James "Flaming Eagle" Mooney Ordered Held Without Bail

James "Flaming Eagle" Mooney Ordered Held Without Bail

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SALT LAKE CITY (AP) -- A federal magistrate has declared James "Flaming Eagle" Mooney a danger to the community and has ordered the Utah County man held in jail pending his trial on charges of illegal possession and distribution of peyote.

U.S. Magistrate Samuel Alba allowed Mooney's wife, Linda Mooney, 51, to be released from jail pending the trial.

A third defendant, Nicholas Stark, 54, of Ogden, was not arrested and has been issued a summons in the case.

Alba handed down his decision Tuesday after hearing testimony that Mooney, 61, allegedly continued to obtain peyote for his Oklevueha Earthwalks Native American Church after his 2000 arrest on state drug charges -- which eventually were overturned by the Utah Supreme Court.

In addition, several witnesses said James Mooney had threatened them for cooperating in an investigation of whether the Moneys had the legal right to use the substance.

Peyote can be used legally only by members of the Native American Church. James Mooney obtained a membership card in 1997 to the Oklevueha Band of Yamassee Seminole Indians, which is a tribe that is not federally recognized and one that traditionally does not use peyote. The tribe revoked the card a few months later, but Mooney allegedly continued to use it to get peyote.

In a 2000 raid, police seized 12,000 peyote buttons from the church in Benjamin. The Mooneys were charged with drug felonies. Those charges were dropped in 2004 after the Utah Supreme Court ruled that church members, regardless of race, can use peyote.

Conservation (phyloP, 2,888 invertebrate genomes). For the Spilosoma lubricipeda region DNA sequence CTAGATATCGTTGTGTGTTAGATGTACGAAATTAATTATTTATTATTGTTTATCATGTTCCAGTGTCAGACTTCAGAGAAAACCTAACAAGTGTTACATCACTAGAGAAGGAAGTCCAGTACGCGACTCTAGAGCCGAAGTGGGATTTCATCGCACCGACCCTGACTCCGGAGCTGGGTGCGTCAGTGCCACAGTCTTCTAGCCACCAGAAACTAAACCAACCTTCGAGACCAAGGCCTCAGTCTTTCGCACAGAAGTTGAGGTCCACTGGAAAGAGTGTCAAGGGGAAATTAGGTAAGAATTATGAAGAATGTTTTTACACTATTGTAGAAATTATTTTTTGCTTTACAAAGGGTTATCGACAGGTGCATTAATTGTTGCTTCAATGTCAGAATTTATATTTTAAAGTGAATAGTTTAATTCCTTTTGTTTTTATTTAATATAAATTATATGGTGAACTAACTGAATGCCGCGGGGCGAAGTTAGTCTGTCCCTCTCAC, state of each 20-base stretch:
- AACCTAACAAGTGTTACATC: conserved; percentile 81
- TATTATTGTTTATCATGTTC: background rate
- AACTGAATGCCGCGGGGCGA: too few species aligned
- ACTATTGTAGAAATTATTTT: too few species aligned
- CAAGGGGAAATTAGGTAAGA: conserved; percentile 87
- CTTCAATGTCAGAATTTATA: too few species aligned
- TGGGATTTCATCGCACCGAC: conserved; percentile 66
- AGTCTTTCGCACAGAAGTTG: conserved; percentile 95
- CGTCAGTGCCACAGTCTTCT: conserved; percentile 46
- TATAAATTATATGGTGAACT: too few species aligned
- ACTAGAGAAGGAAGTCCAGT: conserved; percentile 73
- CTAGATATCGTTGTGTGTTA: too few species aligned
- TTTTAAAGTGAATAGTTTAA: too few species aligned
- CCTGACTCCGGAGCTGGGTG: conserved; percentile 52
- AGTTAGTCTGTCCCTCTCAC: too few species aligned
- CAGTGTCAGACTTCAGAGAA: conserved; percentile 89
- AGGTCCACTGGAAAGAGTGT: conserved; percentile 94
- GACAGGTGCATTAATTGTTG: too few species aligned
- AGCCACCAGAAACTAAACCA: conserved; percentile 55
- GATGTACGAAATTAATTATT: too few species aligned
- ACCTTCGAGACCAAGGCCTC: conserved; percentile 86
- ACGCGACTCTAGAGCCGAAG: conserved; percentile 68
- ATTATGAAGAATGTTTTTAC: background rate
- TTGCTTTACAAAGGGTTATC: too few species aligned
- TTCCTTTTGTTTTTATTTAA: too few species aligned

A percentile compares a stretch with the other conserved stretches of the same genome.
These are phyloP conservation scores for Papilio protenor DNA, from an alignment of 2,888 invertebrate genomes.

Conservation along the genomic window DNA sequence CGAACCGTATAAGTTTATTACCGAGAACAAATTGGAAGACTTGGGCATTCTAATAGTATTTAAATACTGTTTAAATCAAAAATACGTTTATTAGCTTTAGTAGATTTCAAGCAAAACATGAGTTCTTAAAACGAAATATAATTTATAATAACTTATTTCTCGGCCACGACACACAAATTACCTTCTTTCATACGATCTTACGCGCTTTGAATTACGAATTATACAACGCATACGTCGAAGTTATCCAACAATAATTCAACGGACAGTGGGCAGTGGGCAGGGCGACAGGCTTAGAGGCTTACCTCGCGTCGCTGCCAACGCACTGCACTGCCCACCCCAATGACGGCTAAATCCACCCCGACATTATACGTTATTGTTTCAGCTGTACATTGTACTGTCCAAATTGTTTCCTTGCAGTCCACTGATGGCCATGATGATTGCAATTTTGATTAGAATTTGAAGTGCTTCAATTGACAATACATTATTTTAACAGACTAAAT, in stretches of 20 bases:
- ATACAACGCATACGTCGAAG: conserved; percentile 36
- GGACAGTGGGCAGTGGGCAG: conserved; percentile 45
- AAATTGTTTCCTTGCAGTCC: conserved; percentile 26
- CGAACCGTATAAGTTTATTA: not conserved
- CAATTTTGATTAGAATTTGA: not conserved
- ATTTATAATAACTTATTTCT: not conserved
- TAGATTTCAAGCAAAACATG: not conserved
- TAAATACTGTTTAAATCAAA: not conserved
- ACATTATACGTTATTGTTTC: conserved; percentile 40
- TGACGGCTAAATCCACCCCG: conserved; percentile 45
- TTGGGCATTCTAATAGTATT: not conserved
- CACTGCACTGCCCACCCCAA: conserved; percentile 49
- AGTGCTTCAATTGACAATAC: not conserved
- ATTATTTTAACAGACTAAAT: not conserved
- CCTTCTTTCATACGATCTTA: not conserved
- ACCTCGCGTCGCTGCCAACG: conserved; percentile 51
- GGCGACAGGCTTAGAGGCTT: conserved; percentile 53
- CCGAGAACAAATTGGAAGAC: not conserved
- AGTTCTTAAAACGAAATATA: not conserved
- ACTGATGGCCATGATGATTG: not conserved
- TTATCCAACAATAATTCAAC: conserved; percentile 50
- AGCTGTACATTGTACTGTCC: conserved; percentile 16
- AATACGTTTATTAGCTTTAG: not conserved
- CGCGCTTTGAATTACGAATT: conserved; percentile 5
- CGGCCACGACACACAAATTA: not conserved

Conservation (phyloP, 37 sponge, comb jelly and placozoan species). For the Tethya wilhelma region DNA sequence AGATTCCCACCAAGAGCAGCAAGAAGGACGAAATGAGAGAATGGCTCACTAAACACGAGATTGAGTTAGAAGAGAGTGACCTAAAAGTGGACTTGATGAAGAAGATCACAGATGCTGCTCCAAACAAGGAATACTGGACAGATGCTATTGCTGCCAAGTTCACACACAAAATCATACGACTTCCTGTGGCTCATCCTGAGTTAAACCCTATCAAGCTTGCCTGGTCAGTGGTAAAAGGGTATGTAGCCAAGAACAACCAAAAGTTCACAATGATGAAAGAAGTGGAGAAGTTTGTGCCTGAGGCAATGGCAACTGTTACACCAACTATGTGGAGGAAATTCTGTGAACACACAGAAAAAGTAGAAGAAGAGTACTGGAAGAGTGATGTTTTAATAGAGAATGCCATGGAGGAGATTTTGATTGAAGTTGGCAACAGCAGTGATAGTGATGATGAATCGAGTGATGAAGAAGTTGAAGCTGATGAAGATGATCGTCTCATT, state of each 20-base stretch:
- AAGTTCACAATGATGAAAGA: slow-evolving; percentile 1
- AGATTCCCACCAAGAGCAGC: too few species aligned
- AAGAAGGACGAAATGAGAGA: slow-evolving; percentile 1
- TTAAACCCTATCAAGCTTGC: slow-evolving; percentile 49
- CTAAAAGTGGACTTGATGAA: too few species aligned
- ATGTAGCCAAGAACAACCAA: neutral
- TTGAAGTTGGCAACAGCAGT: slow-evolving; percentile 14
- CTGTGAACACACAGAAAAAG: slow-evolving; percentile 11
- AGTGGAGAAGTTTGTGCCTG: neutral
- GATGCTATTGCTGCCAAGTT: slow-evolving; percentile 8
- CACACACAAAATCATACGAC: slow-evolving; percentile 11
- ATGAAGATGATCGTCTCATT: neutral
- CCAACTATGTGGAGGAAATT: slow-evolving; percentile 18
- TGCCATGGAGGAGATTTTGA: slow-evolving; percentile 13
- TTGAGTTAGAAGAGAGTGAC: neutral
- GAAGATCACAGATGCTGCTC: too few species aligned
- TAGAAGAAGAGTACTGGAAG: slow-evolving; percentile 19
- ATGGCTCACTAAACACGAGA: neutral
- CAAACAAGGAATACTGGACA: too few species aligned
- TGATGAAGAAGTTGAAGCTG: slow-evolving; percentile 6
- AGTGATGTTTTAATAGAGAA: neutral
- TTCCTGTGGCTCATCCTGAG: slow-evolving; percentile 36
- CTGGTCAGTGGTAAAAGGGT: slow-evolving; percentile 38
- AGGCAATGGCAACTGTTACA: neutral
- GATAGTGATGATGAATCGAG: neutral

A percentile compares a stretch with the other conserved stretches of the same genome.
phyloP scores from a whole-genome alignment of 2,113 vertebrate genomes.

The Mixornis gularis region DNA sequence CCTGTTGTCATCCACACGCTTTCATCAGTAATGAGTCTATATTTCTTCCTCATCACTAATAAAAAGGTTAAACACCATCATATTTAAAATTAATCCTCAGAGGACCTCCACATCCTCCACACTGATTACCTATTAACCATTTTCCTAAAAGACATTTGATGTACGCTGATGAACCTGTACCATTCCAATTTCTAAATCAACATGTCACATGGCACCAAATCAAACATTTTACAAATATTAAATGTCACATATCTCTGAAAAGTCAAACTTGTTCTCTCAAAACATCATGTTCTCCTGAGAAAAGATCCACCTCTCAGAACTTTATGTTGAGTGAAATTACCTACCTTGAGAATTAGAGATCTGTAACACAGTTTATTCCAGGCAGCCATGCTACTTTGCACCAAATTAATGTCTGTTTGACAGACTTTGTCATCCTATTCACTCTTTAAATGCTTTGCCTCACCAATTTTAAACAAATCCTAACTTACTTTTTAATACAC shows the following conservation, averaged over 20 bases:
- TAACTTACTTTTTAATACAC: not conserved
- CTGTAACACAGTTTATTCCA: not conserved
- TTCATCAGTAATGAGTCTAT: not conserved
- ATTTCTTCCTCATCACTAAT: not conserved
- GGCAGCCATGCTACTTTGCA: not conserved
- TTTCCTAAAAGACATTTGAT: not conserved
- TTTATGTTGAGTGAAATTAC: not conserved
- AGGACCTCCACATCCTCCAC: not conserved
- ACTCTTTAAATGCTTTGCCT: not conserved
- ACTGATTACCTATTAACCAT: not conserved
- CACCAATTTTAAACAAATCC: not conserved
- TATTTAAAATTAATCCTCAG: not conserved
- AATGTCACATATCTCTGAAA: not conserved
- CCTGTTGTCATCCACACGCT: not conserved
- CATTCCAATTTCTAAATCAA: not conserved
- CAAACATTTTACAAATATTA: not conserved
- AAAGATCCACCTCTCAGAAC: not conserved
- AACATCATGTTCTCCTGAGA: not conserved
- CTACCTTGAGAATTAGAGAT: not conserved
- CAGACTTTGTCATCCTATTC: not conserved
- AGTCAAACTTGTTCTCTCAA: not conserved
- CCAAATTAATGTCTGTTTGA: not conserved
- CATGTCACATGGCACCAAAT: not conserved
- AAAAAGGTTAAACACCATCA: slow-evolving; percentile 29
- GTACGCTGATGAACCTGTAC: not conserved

Federal authorities contend that only church members who are members of federally recognized tribes may use the drug.

At the hearing Tuesday, Jim Pritchard said Mooney suspected him of being a confidential informant. Pritchard, who with an associate conducted American Indians ceremonies for state prison inmates, testified that Mooney called his associate and said he should tell the prisoners "to get rid of me." His associate did not comply.

Terri Holland, a former employee of Mooney's church, said Mooney accused her of lying to investigators and said there could be serious repercussion. Her former boss said he wouldn't sue her if she made a five-minute video saying she had been manipulated into testifying against Mooney, she said. She refused.

(Copyright 2005 by The Associated Press. All Rights Reserved.)

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